Mowing. Collection – A Boy’s Will.  1915.

There was never a sound beside the wood but one,
And that was my long scythe whispering to the ground.
What was it it whispered? I knew not well myself;
Perhaps it was something about the heat of the sun,
Something, perhaps, about the lack of sound—
And that was why it whispered and did not speak.
It was no dream of the gift of idle hours,
Or easy gold at the hand of fay or elf:
Anything more than the truth would have seemed too weak
To the earnest love that laid the swale in rows,
Not without feeble-pointed spikes of flowers
(Pale orchises), and scared a bright green snake.
The fact is the sweetest dream that labor knows.
My long scythe whispered and left the hay to make.

Mowing is another example of Frost’s maxim that a poem should ‘begin in delight and end in wisdom’. Frost wanders into the realms of imagination, but returns to ‘fact’. Frost displays his preference for practical sense and labor rather than dreams, as in Birches.

In delight it begins. ‘There was never a sound…but one’, this line creates the setting – stillness. It also draws the reader further to find out what that one sound was. ‘My long scythe whispering to the ground’, takes a leap from real world into imagination at once.

The sound of the scythe heightens the silence of noon and makes the narrator attentive to it. It is the only sound. It is a whisper. ‘Whisper’ is indicative of the actual sound produced by the scythe and on a higher level of imagination, the scythe’s ‘compliance’ and respect for nature’s stillness.

He imagines the scythe whispering to the ground – only the ground is close enough to hear the whispering. He anticipates fantasy, almost wishing that it might be saying something about the heat of the day or perhaps about the quiet, but the scythe, he understands is a worker and not a idler, so,

Anything more than the truth would have seemed too weak

And he decides that the scythe whispers:

The fact is the sweetest dream that labor knows.

Like in Birches, the branches that carry him first towards heaven soon bring him back down to the earth, to reality, the scythe here conveys practical wisdom, states a fact.

Contemplative mood

It starts with imagination – animating a farm equipment and pondering what it could be whispering. The repetition of ‘perhaps’ also indicates the reflective tone. Thoughts lead to conclusion. Notice how in the end there is no uncertainty or doubt. The last statement is very definite and ends contemplation.

Personification

The scythe is a symbol of work, of practicality, of labor. By personifying it, the poet gives its mechanical task the impression of tireless work that springs out only from earnest love for work. It reminds and reinforces the poet’s faith in the practical purposes of life that only can provide the sweetest pleasures.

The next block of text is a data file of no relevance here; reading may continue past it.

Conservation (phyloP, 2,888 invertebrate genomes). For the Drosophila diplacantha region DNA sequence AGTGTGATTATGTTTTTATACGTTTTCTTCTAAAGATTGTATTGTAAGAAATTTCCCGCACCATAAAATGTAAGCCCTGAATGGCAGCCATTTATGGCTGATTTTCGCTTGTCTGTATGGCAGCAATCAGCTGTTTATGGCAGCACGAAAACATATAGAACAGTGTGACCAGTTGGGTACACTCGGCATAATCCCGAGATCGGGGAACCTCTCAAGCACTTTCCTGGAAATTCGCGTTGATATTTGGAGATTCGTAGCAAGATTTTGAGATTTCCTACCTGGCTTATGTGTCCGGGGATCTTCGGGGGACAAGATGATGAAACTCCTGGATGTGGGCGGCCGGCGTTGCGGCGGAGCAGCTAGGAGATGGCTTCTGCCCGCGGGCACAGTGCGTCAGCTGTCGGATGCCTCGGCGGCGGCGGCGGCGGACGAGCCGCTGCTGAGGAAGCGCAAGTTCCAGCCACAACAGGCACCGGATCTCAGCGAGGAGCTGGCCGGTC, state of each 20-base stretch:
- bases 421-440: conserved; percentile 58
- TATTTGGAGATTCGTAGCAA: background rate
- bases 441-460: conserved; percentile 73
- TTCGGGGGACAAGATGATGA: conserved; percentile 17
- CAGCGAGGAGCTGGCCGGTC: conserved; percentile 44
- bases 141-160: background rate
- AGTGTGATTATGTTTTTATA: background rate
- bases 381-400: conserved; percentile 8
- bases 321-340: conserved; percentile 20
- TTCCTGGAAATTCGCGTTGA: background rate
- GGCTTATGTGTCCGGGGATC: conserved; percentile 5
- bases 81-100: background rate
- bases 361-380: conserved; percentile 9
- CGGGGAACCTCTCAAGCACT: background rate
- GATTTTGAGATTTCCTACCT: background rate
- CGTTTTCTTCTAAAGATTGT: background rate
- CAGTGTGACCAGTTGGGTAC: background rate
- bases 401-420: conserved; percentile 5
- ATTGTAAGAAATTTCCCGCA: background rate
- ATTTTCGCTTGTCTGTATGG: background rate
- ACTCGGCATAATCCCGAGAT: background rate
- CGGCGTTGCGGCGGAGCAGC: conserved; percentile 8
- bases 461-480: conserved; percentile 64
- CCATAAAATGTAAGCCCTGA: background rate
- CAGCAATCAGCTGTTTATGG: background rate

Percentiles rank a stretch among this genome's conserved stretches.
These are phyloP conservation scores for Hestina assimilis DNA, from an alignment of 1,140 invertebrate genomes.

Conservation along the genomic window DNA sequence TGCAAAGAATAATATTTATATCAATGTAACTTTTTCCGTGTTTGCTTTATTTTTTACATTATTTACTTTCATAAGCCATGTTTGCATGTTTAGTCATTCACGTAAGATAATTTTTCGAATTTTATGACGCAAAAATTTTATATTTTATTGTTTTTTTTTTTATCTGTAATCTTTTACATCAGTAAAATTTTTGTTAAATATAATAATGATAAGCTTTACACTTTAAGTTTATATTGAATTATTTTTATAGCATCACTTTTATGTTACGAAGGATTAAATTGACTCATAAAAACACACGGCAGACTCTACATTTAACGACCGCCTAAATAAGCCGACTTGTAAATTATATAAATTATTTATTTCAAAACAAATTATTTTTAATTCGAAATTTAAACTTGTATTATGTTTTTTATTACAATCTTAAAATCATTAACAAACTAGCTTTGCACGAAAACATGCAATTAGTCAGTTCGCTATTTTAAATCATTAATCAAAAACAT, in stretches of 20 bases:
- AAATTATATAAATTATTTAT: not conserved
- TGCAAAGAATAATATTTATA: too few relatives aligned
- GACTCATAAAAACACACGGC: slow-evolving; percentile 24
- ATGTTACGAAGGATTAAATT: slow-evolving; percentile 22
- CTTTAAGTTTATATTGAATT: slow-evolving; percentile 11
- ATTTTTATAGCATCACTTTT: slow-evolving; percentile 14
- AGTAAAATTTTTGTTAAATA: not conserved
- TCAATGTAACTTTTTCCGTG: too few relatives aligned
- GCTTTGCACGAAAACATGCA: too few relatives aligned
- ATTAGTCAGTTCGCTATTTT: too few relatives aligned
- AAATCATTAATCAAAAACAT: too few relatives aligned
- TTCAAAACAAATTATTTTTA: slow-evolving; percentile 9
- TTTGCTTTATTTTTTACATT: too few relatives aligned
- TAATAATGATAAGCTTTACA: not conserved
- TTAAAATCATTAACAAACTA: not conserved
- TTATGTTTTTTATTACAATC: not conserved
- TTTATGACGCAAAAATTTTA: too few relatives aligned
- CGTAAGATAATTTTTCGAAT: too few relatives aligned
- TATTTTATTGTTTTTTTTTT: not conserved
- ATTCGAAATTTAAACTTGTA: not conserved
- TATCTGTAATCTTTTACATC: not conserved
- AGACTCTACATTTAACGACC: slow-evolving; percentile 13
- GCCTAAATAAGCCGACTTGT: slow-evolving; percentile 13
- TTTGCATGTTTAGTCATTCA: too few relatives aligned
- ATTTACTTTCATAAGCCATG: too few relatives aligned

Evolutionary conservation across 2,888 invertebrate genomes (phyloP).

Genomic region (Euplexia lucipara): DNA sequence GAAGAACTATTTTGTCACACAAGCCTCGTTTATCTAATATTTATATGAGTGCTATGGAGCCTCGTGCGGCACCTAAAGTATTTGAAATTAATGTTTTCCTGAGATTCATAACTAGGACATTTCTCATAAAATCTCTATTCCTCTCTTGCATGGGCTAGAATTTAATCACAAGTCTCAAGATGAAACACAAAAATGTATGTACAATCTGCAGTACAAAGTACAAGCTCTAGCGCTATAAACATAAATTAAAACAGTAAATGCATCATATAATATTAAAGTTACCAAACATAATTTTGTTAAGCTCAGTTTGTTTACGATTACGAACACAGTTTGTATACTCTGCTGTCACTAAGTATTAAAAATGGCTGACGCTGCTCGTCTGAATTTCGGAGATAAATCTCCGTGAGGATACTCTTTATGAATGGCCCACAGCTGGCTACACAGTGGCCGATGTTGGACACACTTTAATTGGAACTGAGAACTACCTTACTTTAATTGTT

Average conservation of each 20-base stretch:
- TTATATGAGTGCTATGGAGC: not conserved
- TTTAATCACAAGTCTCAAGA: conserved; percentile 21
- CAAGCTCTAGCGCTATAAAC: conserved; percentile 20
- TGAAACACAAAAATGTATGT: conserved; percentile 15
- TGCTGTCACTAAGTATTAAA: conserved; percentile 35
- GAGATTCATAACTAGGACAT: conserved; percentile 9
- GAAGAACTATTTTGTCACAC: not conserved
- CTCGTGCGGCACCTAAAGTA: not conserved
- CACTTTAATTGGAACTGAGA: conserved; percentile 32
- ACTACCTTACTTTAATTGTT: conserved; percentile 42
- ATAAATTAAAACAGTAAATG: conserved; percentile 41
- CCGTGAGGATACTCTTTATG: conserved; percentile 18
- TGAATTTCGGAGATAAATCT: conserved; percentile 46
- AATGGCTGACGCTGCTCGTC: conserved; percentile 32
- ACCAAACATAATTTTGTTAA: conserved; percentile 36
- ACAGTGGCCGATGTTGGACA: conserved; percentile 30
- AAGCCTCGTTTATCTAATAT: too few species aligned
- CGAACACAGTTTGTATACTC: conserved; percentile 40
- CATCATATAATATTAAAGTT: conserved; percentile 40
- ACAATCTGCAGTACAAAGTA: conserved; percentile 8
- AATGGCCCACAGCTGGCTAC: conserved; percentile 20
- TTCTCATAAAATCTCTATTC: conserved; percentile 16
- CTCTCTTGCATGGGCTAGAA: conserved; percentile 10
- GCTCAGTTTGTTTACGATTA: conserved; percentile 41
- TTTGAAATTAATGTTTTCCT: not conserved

Through this reflection, Frost is trying to formulate his own thoughts and reiterate his own attitude regarding practical purposes of life. He is reminding himself that like the scythe he must seek fulfillment in earnest work. The scythe works through him and he himself might have a tendency to dream, to slacken but the scythe does not. The scythe is his reminder. It is not a part of nature nor a human being. It is inanimate. But Frost chooses it as the communicator of a practical message.

Conflict of purpose

The poet-farmer’s conflict between practical tasks and imagination appears again.

To the earnest love that laid the swale in rows,
Not without feeble-pointed spikes of flowers
(Pale orchises), and scared a bright green snake.

The scythe does not go into its task mindlessly or without love. It mows the grass earnestly and untiringly but spares the flowers and the snake. Much like the following lines from other poems:

At a tall tuft of flowers beside a brook,            
A leaping tongue of bloom the scythe had spared

– A Tuft of Flowers

May something go always unharvested!
May much stay out of our stated plan,
Apples or something forgotten and left,
So smelling their sweetness would be no theft.

– Unharvested

For I have had too much          
Of apple-picking: I am overtired           
Of the great harvest I myself desired.

After Apple Picking

But practical wisdom and earnest love for his work enable him to find a way forward. ‘The only way out is through’ – Frost said.

The poem in prose

There wasn’t a sound in the wood except that of my scythe. It was whispering to the ground. What was it saying? Perhaps something about the heat of the day or about the stillness (is that why it whispered?).

It cannot be talking about a dream (dreams come when one is idle) or something casual like fairies handing out gold. The scythe that works so earnestly – neatly mowing the swale in rows and sparing the flowers and scaring away (thus protecting) the snake – can only speak the truth.

The scythe whispers that ‘fact is the sweetest truth that labor knows’. That reality is sweeter than dreams to those who believe in and live by practicality. Whispering this it returns to work – to make hay – as if to demonstrate this.

Oft-quoted lines

The fact is the sweetest dream that labor knows.

Word meanings

Fay – Fairy
Swale – Small valley



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